SprintCon Oct 21 –​​​​​​​ TIB Hannover

✨ The 1st convention for communities who create open books and knowledge resources. For all those who want to use agile processes to collaboratively work together to harness group wisdom on different types of publications: software documentations, text books, or MOOC modules, etc.

If you want to learn actively, share experiences, and participate in growing our knowledge production skills together, then this convention is for you!

Guest contributions from Adam Hyde @CokoFoundation, Abraham Taherivand @WikimediaDE, and Simon Worthington @Gen_R_ 

Web: https://events.tib.eu/sprintcon2019/

Hashtag: #SprintCon2019

Date and location: October 21, 2019 in Hannover

Registration: Registration is open until August 4 https://events.tib.eu/sprintcon2019/registration-request/

Venue: TIB – Leibniz Information Centre for Science and Technology, Hannover

Will Education Become More Open?

Fig 1. The interplay of open science and open education

D

OI:

10.25815/hh4f-zn73

Citation format: The Chicago Manual of Style, 17th Edition

Heck, Tamara. ‘Will Education Become More Open?’, 2019. https://doi.org/10.25815/hh4f-zn73.

Open science practitioners embrace the ideas of sharing and communicating their research and interests as well as collaborating with like-minded peers, i.e., practicing co-science (McKiernan et al. 2016) such as on the Open Science MOOC1 platform. If they admit to those goals regarding their research, it can be assumed that those researchers adapt their attitudes and practices towards learning and teaching, respectively. So, if researchers move towards open science practices, will they do so in their higher education teaching? Will education become more open? More generally, what would open science principles (Bezjak et al. 2018) in education look like, for educators and learners, respectively?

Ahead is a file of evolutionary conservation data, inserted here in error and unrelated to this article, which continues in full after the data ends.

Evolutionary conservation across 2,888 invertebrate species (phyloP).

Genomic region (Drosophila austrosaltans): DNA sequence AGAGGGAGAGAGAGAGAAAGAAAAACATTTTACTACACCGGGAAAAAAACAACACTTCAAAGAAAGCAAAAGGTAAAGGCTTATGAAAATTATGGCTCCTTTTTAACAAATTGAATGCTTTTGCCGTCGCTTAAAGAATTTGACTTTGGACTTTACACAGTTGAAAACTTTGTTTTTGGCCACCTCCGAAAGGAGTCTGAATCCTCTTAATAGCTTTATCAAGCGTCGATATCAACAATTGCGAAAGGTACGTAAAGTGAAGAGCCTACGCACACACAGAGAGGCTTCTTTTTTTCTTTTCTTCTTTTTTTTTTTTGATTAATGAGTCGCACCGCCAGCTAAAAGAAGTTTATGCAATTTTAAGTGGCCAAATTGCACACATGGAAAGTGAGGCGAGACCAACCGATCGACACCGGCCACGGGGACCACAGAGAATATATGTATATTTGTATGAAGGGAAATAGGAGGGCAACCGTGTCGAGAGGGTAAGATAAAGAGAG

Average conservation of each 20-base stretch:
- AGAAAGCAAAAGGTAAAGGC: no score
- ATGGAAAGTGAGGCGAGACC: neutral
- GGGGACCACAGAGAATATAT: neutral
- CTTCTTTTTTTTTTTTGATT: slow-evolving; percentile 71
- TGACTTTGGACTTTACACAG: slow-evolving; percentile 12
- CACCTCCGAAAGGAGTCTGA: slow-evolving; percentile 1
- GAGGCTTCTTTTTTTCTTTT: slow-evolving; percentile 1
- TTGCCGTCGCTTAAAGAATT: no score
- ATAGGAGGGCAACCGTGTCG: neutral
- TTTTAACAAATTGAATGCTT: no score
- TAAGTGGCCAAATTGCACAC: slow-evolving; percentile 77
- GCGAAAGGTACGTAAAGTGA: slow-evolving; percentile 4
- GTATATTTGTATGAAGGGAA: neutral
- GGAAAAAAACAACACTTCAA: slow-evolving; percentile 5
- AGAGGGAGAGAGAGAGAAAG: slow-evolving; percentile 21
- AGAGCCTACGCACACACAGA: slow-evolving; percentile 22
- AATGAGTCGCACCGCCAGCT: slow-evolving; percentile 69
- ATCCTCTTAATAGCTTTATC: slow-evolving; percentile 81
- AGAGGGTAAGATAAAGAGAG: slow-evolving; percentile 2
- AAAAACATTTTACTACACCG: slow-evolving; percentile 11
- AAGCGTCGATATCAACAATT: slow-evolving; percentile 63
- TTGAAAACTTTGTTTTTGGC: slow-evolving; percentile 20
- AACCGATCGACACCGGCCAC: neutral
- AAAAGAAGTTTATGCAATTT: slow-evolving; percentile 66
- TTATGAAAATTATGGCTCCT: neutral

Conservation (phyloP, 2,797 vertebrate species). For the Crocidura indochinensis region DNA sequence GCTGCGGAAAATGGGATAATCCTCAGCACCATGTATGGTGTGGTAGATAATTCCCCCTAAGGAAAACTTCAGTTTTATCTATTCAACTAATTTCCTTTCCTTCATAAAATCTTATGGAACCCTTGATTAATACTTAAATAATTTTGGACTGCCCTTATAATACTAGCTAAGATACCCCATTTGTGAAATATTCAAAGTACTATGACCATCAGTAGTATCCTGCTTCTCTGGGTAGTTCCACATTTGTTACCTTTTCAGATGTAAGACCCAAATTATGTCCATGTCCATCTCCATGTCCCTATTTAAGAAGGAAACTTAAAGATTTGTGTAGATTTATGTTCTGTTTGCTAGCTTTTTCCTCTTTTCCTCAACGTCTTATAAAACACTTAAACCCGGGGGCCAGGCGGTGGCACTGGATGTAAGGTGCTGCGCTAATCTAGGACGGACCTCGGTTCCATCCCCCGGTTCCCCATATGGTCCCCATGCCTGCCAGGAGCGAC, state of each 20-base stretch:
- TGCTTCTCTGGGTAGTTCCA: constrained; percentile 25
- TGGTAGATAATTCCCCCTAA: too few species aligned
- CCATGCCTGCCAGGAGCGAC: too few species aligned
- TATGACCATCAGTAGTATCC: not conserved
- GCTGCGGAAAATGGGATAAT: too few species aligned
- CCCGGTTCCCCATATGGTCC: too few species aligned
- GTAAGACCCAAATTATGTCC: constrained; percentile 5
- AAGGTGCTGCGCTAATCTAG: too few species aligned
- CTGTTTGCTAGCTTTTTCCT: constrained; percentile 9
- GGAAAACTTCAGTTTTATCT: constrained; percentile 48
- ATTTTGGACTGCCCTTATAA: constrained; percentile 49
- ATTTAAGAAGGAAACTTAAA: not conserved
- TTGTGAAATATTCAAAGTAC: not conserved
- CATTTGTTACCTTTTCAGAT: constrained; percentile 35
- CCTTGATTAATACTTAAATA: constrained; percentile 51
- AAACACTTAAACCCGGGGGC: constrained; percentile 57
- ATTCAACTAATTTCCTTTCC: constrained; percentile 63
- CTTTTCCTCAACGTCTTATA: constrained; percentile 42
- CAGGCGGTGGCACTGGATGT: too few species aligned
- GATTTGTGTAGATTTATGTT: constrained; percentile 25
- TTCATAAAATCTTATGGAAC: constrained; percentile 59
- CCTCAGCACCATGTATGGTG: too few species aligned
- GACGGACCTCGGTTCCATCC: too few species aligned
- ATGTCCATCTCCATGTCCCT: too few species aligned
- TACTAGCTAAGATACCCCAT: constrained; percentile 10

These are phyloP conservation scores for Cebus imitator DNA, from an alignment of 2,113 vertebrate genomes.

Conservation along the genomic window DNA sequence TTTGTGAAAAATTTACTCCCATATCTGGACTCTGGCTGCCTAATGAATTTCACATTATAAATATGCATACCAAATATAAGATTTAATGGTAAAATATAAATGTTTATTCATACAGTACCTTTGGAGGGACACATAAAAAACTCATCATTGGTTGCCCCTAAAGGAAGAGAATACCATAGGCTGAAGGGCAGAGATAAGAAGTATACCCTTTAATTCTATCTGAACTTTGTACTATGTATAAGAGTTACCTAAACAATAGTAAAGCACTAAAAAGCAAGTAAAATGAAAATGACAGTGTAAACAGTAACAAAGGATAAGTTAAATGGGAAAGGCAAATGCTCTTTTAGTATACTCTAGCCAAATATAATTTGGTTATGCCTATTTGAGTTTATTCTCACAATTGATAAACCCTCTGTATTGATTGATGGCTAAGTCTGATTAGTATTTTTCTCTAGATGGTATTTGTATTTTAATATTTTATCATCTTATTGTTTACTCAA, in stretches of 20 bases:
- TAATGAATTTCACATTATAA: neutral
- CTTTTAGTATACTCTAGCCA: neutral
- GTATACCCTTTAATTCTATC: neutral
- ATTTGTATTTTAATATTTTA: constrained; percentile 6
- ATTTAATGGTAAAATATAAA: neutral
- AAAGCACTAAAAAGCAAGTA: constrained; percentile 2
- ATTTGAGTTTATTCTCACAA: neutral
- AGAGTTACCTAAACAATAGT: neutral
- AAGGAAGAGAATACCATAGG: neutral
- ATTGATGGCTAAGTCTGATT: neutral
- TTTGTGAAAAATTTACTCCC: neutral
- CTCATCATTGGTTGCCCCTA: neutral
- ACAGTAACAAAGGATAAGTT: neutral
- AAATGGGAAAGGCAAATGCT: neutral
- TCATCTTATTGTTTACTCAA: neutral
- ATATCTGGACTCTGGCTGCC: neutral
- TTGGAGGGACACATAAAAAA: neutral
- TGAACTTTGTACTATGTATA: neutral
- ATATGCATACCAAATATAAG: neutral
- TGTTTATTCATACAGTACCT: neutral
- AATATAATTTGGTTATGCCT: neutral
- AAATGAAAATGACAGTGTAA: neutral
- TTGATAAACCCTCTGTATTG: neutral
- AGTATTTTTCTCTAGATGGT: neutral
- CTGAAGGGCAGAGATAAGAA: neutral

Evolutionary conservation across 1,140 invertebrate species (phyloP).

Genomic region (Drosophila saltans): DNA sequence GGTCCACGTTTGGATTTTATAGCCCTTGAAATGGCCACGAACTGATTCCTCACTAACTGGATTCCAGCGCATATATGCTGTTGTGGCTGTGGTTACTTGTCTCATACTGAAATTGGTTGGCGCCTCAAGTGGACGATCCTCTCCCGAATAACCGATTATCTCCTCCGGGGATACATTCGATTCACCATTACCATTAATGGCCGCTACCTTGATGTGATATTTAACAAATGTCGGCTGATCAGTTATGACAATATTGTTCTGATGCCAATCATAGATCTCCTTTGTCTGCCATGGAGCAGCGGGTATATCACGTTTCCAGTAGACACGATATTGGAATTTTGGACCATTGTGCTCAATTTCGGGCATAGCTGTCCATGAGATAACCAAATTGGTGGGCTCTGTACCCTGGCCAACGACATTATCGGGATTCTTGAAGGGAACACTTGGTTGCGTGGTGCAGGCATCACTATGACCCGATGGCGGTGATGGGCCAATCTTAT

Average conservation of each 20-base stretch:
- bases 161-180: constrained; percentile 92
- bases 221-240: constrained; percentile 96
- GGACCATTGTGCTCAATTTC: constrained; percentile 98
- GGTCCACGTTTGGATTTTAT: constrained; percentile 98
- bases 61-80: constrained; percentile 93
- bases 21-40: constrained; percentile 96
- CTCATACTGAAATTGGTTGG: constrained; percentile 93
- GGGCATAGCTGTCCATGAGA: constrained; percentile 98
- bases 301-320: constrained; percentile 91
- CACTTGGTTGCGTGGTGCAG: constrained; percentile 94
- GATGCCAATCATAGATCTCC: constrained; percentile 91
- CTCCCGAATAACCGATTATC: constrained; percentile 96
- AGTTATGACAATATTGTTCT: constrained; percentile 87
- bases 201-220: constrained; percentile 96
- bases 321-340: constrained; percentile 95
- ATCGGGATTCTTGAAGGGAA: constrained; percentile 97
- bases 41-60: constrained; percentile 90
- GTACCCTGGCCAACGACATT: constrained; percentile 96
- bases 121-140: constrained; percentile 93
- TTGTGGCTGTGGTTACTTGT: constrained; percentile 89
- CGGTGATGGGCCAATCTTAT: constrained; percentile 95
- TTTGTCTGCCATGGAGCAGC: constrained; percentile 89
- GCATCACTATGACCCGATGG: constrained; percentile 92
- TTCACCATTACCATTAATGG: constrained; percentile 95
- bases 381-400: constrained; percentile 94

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Redistributing the Future: An Interview with MOVING MOOC Makers Sabine Barthold and Franziska Günther

Cite as: DOI:10.25815/J661-FK24

Citation format: The Chicago Manual of Style, 17th Edition

Barthold, S., & Günther, F. Redistributing the Future: An Interview with MOVING MOOC Makers Sabine Barthold and Franziska Günther. Generation R. https://doi.org/10.25815/J661-FK24.

Sabine and Franziska explore how they see MOVING MOOC, alongside other open science initiatives, as contributing to closing the research skills gap between what open science has on offer for the future of research and what is being delivered for students and young researchers in universities now — with the aim to providing a ‘safe space’ to up their open collaborative science skills. To use William Gibson’s much used adage “The future is already here — it’s just not evenly distributed”.

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Integrating Open Science Learning into Higher Education: A GenR Theme – Jan/Feb ’19

The Open Science learning theme will take two approaches to the question of how to integrate Open Science practices into higher education. The first, will be to examine ways for students to get on board — using Open Science methods, using open source tools, or being made aware of how to get ‘more’ credit and attribution. The second approach, being about trends and innovations in ways of teaching, for example ‘The Carpentries’ an open peer-learning network for data, software, and library skills with the formula of being ‘welcoming’ and making good use of the wealth of teaching methods available.

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Decentralizing Education via the Blockchain

Figure: The process of generating Smart Blockchain Badges by matching the learner’s skills with job offerings.

Today’s centralized education model is no longer sustainable, as learning happens increasingly outside the brick-and-mortar lecture halls of schools, colleges, and universities, in online platforms within communities of like-minded individuals. In the networked, digitally empowered world of the 21st century, education providers often do not have remit or the means and capacity to cover the range of activities learners engage with, which attest their achievements, knowledge, and skills.

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